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OLAP Pivot Tables


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#1 JPK1066

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Posted 05 June 2016 - 06:23 PM

I would first like to reiterate that I find Excel Central a wonderful site and extremely useful.

 

I have a workbook that has many worksheets that get updated every day. I would like to establish an OLAP Pivot Table within the WB. The greatest commonality between the WS's is the date of the data entries.

 1)  I would like to pivot fields from different WS's that contain entries with the same date. Can I use a date field as the Primary Key ID? Use the same date in the other WS's as the Foreign Key ID?

 2) The WS's are of a different size in both rows and columns. How does this effect or impede the Pivot Table?

 3) Can you establish a relationship between more than 2 WS's so that you may use fields from 3,4 or more WS's?

 

JPK1066



#2 Jonathan

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Posted 06 June 2016 - 09:18 PM

Hi JKP1066.

 

1)  Can I use a date field as the Primary Key ID? Use the same date in the other WS's as the Foreign Key ID?

 

Yes, but the same rules apply as to any other primary keys so this will only work if the dates are unique to each row in the primary key table. If any of the dates are repeated, the relationship will not work correctly.

 

You can see a more in-depth explanation of primary keys and their use in relationships in the video lesson: Expert Skills Lesson 6-1 Understand primary and foreign keys.

 

2) The WS's are of a different size in both rows and columns. How does this effect or impede the Pivot Table?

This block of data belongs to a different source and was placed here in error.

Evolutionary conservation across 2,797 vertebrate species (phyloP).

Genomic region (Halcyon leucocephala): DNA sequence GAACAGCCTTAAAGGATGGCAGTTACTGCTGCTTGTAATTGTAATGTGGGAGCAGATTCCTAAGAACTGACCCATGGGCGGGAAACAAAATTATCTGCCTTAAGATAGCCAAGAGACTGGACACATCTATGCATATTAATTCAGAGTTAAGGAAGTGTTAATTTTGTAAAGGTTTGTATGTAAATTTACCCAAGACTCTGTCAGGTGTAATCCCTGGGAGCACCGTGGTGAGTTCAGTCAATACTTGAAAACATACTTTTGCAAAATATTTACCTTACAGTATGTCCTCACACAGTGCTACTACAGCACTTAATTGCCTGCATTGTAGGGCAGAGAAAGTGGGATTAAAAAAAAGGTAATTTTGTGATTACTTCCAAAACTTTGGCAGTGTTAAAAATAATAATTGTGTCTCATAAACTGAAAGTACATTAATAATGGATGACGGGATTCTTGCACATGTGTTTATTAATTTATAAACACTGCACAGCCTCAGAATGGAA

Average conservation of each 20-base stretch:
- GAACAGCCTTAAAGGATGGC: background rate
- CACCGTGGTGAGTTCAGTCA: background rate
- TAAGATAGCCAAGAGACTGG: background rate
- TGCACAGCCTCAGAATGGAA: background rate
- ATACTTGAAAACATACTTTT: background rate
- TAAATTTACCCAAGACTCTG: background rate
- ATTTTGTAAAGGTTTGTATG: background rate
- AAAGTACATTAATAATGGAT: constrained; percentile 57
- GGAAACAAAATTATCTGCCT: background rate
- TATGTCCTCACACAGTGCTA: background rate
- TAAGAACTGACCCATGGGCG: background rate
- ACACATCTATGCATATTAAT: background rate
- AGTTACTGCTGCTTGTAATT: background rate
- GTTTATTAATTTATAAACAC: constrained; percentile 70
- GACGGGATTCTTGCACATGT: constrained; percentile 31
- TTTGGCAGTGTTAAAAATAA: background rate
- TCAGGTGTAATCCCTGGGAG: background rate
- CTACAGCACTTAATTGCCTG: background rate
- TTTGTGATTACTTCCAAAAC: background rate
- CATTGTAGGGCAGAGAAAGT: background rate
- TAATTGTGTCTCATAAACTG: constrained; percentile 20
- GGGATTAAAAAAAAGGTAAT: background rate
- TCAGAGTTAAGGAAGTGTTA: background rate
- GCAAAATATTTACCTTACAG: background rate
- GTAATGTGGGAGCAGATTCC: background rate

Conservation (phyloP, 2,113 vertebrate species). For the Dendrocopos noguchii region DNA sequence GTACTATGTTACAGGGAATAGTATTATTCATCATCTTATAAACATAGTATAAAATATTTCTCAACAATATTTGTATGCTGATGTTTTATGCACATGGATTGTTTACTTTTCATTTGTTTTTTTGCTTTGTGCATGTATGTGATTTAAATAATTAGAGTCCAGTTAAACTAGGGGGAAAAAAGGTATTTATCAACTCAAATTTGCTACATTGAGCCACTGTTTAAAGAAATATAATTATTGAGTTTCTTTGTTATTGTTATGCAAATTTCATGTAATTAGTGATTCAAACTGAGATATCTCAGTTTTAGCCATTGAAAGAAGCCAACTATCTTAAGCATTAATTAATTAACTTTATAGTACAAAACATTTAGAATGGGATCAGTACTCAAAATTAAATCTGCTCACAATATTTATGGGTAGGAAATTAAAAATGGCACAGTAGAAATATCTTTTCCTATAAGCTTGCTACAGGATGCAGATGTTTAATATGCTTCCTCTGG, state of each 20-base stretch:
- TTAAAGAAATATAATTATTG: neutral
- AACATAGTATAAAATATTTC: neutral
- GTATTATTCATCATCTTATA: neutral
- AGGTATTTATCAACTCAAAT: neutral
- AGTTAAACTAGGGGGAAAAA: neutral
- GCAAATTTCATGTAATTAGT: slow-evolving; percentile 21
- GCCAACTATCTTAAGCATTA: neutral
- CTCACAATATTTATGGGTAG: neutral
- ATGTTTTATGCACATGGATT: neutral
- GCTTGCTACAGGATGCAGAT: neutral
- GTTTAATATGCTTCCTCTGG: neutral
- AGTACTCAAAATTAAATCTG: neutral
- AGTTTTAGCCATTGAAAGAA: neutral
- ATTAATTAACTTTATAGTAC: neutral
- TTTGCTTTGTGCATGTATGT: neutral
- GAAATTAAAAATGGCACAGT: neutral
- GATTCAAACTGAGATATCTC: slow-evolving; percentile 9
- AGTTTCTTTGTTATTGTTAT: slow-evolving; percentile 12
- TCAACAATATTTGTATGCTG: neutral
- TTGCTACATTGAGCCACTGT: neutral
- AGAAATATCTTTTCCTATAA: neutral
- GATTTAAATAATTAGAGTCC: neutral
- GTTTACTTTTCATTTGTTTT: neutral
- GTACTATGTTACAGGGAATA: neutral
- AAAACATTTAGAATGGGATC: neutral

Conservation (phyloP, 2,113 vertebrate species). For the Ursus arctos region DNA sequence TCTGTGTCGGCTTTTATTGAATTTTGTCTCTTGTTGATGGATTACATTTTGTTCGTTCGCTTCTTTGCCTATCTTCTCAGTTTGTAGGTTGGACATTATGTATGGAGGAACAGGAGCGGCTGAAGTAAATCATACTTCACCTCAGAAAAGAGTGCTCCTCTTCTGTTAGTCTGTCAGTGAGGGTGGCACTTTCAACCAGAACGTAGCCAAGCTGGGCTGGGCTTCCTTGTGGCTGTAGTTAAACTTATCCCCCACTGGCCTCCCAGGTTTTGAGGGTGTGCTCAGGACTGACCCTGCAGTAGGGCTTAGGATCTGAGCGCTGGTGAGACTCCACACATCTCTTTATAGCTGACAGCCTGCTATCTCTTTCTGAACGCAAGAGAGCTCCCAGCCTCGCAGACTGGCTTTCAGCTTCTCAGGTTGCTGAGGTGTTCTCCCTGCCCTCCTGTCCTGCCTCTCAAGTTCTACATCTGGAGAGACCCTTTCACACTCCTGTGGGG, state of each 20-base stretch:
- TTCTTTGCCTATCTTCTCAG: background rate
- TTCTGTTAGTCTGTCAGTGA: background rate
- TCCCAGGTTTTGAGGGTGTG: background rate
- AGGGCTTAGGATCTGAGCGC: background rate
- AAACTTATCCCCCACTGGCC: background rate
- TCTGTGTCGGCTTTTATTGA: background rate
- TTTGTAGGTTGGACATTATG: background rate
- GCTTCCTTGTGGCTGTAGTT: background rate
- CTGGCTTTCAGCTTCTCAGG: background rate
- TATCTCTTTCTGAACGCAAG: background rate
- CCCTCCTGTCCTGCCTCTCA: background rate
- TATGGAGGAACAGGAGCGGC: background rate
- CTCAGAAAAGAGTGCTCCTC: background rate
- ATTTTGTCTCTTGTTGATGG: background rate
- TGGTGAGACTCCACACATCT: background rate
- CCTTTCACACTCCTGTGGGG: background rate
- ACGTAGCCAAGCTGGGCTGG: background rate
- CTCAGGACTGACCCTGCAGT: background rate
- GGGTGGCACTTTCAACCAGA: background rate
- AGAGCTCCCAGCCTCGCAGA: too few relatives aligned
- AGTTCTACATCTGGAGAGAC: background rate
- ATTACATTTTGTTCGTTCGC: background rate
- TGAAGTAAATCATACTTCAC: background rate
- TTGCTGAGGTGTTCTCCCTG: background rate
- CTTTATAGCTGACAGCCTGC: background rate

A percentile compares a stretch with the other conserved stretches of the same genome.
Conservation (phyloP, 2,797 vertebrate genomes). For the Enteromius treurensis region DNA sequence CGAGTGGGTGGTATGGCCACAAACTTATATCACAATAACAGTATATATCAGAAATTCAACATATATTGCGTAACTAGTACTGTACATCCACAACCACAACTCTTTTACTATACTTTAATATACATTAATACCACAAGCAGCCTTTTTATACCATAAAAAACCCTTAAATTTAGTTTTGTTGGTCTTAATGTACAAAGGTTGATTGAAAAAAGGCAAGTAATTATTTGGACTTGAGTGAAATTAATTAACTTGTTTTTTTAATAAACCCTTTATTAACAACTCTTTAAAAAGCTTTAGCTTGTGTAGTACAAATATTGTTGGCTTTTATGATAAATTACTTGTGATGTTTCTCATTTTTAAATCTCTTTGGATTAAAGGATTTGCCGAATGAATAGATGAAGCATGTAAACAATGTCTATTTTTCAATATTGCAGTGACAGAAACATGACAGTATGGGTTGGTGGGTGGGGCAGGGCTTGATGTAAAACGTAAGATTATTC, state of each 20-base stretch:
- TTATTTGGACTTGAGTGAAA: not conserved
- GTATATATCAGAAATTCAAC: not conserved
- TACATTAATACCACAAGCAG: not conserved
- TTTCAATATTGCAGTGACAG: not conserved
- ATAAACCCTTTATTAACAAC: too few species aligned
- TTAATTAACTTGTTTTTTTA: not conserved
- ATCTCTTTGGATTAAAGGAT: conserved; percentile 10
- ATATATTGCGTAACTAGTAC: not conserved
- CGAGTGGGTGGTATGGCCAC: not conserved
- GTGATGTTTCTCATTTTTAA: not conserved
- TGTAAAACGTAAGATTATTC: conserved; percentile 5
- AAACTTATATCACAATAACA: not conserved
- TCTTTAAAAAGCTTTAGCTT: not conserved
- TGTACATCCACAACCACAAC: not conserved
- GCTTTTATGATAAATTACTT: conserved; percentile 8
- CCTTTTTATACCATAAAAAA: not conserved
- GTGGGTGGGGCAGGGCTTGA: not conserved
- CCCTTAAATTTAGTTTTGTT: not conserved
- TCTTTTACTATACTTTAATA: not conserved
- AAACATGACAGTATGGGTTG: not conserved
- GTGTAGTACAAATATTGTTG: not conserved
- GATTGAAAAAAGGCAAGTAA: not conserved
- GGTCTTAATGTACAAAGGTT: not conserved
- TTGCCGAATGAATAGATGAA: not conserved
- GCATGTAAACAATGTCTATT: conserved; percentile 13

This will not be a problem. Pivot tables are designed to summarize large amounts of data so they can work with any number of rows. Different sets of columns will also be no problem as long as relationships are set up appropriately.

 

Creating relationships is demonstrated in the video tutorial: Expert Skills Lesson 6-2 Create a simple data model.

 

3) Can you establish a relationship between more than 2 WS's so that you may use fields from 3,4 or more WS's?

 

Yes you can, and you can see an in-depth example in the video lesson: Expert Skills Lesson 6-10 Create an OLAP pivot table using a many-to-many relationship.

 

I hope these are the answers that you are looking for.

 

Note that if you are trying to consolidate the data from your tables (rather than summarize it), a Pivot Table is not the right tool for the job. If you have Excel 2016, there's now a new Get & Transform tool that enables you to consolidate tables of data and perform many other useful operations. We don't currently have video lessons demonstrating this, but the new Get & Transform features are fully covered in our Excel 2016 Expert Skills book, available from our books page.


Jonathan is part of the professional team who answer Excel-related questions posted on the ExcelCentral.com forums.
Jonathan also tests our courses prior to publication and has worked on all of our ten world bestselling Excel books for Excel 2007, Excel 2010, Excel 2013, Excel 2016 for Windows and Excel 2016 for Apple Mac. Jonathan has also worked on over 850 video lessons for or video courses covering Excel 2007, Excel 2010 and Excel 2013.
As well as extensive Excel knowledge, Jonathan has worked in the IT world for over thirteen years as a programmer, database designer and analyst for some of the world's largest companies.





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